The launch comes four months after ISRO’s mission to launch the IRNSS-1H navigation satellite failed.
Sriharikota: India today successfully launched a Cartosat-2 series cartographic satellite and 29 others onboard its Polar Satellite Launch Vehicle (PSLV) from its launchpad here.
The successful launch and completion of the PSLV C-40 mission comes four months after ISRO’s mission to launch the IRNSS-1H backup navigation satellite on the PSLV C-39 mission ended in a rare failure.
A jubilant A.S. Kiran Kumar, chairman of the Indian Space Research Organisation (ISRO), announced that the Cartosat-2 satellite, the seventh in the series, and a nanosatellite and 28 commercial payloads were successfully injected into orbit by the PSLV C-40, in the space of 17 minutes after liftoff.
Kumar added that a microsatellite belonging to India would be injected in orbit after about 90 minutes following the re-ignition of the fourth stage. The foreign payload comprised three other microsatellites and 25 nanosatellites from six countries: Canada, Finland, France, Korea, the UK and the US.
Earlier, at the end of the 28-hour countdown, the 44.4-metre-tall PSLV-C40 lifted off at 9:29 am and soared into a cloudy sky from the first launch pad for its 42nd flight.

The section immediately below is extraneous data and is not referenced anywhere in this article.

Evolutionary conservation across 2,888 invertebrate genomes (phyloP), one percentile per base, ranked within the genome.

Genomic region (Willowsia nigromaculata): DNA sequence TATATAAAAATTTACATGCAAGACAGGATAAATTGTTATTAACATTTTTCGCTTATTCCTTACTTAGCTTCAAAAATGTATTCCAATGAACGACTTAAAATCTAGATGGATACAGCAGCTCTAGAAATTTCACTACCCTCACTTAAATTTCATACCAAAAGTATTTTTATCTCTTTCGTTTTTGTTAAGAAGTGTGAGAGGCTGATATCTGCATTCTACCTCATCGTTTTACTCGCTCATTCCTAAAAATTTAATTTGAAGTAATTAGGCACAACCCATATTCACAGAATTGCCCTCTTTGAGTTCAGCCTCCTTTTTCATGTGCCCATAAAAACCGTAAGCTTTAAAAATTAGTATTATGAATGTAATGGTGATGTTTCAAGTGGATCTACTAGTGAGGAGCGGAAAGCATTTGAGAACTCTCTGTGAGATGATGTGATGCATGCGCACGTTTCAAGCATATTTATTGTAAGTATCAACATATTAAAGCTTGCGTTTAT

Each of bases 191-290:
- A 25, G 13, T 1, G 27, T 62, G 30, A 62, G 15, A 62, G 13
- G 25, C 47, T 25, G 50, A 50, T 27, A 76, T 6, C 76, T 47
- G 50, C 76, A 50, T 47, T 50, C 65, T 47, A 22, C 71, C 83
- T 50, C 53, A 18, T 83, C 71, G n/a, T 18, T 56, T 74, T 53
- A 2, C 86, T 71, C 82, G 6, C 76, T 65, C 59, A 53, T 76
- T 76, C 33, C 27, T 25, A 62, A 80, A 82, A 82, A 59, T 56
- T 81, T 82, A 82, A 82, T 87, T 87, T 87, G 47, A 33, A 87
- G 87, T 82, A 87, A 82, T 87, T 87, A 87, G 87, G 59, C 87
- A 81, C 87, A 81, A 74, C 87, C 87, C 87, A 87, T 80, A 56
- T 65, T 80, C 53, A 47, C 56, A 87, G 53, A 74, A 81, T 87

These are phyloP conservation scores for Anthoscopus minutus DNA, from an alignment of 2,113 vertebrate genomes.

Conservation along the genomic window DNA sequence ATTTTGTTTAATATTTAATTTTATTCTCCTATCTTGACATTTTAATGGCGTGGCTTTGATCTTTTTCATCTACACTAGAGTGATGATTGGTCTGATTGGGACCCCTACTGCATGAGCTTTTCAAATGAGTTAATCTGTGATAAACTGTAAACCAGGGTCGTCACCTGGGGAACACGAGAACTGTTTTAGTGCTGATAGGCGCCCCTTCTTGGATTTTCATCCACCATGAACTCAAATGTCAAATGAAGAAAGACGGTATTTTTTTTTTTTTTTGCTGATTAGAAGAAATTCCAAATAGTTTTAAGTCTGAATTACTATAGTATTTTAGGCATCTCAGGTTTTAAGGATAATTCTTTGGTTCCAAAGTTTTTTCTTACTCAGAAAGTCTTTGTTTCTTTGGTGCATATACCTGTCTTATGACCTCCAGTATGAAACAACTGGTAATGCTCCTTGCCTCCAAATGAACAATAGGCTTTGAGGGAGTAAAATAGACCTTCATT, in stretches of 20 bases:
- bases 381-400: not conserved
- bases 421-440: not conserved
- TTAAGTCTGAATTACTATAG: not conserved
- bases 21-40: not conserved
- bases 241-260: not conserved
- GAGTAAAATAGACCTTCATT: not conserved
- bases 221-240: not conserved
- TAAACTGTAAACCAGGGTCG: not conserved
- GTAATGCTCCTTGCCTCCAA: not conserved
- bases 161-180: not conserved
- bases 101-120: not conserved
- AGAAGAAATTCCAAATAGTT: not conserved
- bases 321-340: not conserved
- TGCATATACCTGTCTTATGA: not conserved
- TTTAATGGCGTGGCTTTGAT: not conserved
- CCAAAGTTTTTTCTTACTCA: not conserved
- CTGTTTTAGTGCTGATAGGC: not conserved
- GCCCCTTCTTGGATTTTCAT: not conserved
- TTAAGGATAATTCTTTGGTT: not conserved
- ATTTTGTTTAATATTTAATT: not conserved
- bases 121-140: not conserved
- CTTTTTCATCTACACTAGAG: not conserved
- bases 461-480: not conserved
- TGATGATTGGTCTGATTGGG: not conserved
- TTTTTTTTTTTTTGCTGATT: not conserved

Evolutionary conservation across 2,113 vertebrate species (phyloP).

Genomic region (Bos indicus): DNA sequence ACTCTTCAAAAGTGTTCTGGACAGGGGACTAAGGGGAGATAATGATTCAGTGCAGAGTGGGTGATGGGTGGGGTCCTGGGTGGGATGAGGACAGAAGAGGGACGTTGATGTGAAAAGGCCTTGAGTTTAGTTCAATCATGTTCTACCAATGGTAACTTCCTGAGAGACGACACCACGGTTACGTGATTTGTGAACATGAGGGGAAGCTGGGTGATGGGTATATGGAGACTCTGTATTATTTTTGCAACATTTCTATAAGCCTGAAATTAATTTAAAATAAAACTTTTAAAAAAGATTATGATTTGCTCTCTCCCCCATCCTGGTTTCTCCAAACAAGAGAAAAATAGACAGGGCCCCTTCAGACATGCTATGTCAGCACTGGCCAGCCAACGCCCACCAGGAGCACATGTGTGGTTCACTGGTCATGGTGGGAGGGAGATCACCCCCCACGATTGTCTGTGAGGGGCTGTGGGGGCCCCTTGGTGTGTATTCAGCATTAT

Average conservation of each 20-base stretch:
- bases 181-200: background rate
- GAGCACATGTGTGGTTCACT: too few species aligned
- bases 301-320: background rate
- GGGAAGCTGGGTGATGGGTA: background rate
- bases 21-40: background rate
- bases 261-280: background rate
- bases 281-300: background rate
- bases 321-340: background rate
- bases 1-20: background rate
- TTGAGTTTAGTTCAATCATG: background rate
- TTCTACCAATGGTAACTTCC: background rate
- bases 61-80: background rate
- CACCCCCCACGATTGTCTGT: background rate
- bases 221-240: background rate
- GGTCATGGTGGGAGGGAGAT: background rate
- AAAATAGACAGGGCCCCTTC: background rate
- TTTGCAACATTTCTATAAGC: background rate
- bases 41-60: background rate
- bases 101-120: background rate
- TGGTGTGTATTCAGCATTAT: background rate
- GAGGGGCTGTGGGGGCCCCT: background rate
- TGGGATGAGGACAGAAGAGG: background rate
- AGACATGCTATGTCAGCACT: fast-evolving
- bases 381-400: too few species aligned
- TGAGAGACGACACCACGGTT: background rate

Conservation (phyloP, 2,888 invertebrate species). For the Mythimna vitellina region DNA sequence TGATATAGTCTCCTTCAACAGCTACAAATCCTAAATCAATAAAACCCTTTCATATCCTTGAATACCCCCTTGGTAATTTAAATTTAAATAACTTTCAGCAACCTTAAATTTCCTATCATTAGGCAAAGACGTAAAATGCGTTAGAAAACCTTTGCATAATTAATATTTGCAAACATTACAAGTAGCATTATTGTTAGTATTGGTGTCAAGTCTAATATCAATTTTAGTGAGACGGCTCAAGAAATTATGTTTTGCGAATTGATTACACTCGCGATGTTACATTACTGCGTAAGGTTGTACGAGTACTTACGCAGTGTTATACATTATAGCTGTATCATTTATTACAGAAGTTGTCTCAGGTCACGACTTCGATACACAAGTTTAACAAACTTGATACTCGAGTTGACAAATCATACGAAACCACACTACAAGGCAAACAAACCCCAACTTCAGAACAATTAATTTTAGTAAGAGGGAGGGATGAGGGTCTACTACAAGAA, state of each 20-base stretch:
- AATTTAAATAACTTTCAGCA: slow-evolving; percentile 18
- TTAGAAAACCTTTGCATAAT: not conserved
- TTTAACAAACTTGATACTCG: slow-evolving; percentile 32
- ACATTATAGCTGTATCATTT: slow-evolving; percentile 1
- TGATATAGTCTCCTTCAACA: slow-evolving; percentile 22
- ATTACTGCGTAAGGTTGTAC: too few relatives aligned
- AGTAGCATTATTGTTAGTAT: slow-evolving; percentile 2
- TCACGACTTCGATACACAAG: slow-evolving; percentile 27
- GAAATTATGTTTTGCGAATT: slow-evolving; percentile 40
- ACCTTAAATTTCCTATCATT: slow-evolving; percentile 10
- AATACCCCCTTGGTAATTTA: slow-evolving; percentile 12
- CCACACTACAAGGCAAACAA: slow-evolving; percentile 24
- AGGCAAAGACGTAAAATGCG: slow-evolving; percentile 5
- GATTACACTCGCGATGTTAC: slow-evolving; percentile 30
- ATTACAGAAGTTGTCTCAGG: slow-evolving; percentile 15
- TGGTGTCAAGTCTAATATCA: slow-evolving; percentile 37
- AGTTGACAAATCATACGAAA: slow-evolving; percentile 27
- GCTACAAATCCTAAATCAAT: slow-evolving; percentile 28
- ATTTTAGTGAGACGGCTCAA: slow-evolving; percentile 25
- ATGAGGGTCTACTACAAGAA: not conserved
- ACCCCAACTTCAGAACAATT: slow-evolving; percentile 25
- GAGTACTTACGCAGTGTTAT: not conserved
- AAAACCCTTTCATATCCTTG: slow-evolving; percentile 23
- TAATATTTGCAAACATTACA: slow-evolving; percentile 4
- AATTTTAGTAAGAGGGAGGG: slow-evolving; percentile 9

The opening mission of 2018 was considered crucial for ISRO as the previous PSLV launch had been a setback to scientists. The IRNSS-1H satellite it was carrying could not be placed in the orbit following a snag in the final leg of the mission in August 2017. Specifically, the rocket’s heat shield did not separate during the launch sequence, trapping the satellite inside.
A visibly relieved Kumar, on his final mission as the chief of the space agency, said he was happy to provide the Cartosat-2 satellite as a New Year’s gift for the country. “ISRO is starting 2018 with the successful launch. … All customer satellites (besides Cartosat and the nanosatellite) were released and the microsatellite [was released] after one hour. So far Cartosat performance has been satisfactory,” he said at the mission control room.
Referring to the previous launch, he had confirmed the heat shield snag, adding that an ISRO committee had addressed it and taken steps to ensure the vehicle was ‘robust’ for subsequent launches.